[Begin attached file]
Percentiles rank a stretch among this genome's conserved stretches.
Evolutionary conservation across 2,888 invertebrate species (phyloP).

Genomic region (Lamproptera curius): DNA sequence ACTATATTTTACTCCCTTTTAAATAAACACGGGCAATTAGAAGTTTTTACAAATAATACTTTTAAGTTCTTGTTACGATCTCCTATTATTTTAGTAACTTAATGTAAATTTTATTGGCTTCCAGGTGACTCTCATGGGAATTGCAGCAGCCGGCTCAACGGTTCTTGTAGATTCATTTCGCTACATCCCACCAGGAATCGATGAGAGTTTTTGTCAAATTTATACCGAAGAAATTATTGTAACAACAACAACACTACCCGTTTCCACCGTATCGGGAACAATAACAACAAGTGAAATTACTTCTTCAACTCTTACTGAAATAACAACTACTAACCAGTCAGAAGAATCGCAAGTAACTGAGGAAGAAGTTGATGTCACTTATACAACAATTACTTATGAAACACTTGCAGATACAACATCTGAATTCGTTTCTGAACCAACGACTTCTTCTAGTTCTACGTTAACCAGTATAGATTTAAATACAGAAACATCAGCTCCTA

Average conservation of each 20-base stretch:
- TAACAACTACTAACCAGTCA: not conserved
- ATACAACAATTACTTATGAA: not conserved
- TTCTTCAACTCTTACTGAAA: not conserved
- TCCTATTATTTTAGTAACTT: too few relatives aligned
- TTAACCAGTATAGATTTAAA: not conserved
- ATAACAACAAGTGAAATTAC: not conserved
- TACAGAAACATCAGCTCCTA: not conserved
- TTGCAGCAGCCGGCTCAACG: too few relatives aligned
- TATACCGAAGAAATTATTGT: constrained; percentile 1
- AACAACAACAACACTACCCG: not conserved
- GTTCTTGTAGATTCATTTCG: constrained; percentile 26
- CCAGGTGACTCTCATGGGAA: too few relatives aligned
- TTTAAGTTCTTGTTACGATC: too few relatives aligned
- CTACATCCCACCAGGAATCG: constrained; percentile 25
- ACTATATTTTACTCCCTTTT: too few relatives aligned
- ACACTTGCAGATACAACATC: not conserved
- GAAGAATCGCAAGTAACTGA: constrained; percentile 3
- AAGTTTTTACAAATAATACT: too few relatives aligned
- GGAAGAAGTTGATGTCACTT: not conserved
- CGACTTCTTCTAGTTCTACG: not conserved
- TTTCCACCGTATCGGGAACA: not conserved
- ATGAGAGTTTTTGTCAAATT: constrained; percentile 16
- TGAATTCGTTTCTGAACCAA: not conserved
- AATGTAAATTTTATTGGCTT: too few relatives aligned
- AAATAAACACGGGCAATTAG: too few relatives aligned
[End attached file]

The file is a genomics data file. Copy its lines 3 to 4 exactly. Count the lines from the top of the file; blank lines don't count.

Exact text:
Genomic region (Lamproptera curius): DNA sequence ACTATATTTTACTCCCTTTTAAATAAACACGGGCAATTAGAAGTTTTTACAAATAATACTTTTAAGTTCTTGTTACGATCTCCTATTATTTTAGTAACTTAATGTAAATTTTATTGGCTTCCAGGTGACTCTCATGGGAATTGCAGCAGCCGGCTCAACGGTTCTTGTAGATTCATTTCGCTACATCCCACCAGGAATCGATGAGAGTTTTTGTCAAATTTATACCGAAGAAATTATTGTAACAACAACAACACTACCCGTTTCCACCGTATCGGGAACAATAACAACAAGTGAAATTACTTCTTCAACTCTTACTGAAATAACAACTACTAACCAGTCAGAAGAATCGCAAGTAACTGAGGAAGAAGTTGATGTCACTTATACAACAATTACTTATGAAACACTTGCAGATACAACATCTGAATTCGTTTCTGAACCAACGACTTCTTCTAGTTCTACGTTAACCAGTATAGATTTAAATACAGAAACATCAGCTCCTA

Average conservation of each 20-base stretch: